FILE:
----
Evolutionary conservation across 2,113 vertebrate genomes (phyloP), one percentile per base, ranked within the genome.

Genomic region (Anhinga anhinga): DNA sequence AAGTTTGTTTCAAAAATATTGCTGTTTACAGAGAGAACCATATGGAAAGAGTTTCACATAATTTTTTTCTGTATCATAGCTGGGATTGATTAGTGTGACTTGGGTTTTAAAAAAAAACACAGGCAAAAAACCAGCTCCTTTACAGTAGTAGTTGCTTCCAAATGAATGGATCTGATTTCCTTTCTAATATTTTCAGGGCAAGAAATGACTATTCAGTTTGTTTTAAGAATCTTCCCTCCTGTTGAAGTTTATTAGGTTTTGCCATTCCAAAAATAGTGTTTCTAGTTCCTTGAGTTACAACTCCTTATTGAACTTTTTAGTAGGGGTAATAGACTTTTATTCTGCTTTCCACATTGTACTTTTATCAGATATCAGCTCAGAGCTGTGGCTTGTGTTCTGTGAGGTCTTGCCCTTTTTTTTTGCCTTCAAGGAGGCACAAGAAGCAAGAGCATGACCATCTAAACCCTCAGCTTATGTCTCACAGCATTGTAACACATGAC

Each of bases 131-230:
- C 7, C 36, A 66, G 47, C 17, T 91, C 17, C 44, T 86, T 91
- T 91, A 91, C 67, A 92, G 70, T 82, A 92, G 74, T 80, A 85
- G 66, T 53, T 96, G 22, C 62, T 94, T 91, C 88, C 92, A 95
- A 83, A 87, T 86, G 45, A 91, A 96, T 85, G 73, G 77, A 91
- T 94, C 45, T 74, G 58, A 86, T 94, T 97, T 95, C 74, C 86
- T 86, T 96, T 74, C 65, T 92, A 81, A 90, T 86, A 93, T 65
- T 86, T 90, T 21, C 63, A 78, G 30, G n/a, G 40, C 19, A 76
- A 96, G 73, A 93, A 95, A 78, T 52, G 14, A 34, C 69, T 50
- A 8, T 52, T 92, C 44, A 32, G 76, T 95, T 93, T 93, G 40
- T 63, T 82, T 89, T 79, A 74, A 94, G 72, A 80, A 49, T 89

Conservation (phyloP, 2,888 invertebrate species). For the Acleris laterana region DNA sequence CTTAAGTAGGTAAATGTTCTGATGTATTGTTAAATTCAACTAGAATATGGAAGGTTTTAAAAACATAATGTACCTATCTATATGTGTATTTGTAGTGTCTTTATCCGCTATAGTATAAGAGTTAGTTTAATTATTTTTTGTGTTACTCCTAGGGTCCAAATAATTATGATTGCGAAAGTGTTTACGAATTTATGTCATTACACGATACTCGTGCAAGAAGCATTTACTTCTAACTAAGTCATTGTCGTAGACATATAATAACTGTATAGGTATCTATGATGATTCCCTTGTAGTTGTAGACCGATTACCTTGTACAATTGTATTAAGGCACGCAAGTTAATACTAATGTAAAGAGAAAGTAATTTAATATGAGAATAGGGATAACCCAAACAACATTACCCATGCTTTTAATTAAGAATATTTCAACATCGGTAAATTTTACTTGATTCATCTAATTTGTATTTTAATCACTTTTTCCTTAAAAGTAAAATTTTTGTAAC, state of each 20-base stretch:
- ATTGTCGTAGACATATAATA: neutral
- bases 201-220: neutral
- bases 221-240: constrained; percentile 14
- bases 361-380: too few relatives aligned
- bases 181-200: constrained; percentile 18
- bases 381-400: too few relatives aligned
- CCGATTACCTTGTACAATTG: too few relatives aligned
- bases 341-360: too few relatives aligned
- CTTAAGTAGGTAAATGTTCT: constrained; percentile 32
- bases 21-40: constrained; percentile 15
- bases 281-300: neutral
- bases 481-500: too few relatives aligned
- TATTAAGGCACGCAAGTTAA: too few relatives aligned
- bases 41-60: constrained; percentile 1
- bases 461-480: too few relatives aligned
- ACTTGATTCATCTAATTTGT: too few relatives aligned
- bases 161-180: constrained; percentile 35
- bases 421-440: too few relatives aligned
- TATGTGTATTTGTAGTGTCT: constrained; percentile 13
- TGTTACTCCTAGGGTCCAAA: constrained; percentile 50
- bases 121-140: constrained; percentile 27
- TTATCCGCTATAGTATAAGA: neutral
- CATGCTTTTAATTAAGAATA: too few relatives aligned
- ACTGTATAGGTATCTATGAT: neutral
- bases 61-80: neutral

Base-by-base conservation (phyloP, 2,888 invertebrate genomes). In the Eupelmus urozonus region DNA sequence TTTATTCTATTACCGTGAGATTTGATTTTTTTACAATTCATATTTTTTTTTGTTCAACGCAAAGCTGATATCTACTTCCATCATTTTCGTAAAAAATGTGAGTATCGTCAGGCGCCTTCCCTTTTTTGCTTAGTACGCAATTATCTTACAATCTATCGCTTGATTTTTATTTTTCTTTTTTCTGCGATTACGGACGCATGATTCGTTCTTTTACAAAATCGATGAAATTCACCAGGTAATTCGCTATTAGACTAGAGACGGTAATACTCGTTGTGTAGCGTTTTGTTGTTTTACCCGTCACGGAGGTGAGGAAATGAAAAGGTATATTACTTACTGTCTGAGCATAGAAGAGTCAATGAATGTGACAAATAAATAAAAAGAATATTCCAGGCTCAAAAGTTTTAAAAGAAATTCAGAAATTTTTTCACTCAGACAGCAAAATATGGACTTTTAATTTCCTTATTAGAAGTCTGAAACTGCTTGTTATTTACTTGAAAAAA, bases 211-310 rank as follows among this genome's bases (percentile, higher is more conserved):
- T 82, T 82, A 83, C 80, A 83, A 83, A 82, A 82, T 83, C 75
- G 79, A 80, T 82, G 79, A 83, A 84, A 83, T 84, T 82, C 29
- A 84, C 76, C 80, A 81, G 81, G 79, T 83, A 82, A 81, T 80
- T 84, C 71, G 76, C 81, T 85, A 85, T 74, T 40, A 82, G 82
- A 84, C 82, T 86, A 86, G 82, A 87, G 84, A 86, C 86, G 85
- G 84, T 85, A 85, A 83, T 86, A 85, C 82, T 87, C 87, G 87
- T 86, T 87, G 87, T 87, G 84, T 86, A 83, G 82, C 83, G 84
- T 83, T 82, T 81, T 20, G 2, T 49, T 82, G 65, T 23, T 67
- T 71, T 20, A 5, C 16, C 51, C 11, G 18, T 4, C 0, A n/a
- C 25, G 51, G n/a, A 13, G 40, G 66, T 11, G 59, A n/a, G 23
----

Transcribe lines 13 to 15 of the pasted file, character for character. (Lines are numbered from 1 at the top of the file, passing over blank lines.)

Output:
- T 63, T 82, T 89, T 79, A 74, A 94, G 72, A 80, A 49, T 89

Conservation (phyloP, 2,888 invertebrate species). For the Acleris laterana region DNA sequence CTTAAGTAGGTAAATGTTCTGATGTATTGTTAAATTCAACTAGAATATGGAAGGTTTTAAAAACATAATGTACCTATCTATATGTGTATTTGTAGTGTCTTTATCCGCTATAGTATAAGAGTTAGTTTAATTATTTTTTGTGTTACTCCTAGGGTCCAAATAATTATGATTGCGAAAGTGTTTACGAATTTATGTCATTACACGATACTCGTGCAAGAAGCATTTACTTCTAACTAAGTCATTGTCGTAGACATATAATAACTGTATAGGTATCTATGATGATTCCCTTGTAGTTGTAGACCGATTACCTTGTACAATTGTATTAAGGCACGCAAGTTAATACTAATGTAAAGAGAAAGTAATTTAATATGAGAATAGGGATAACCCAAACAACATTACCCATGCTTTTAATTAAGAATATTTCAACATCGGTAAATTTTACTTGATTCATCTAATTTGTATTTTAATCACTTTTTCCTTAAAAGTAAAATTTTTGTAAC, state of each 20-base stretch:
- ATTGTCGTAGACATATAATA: neutral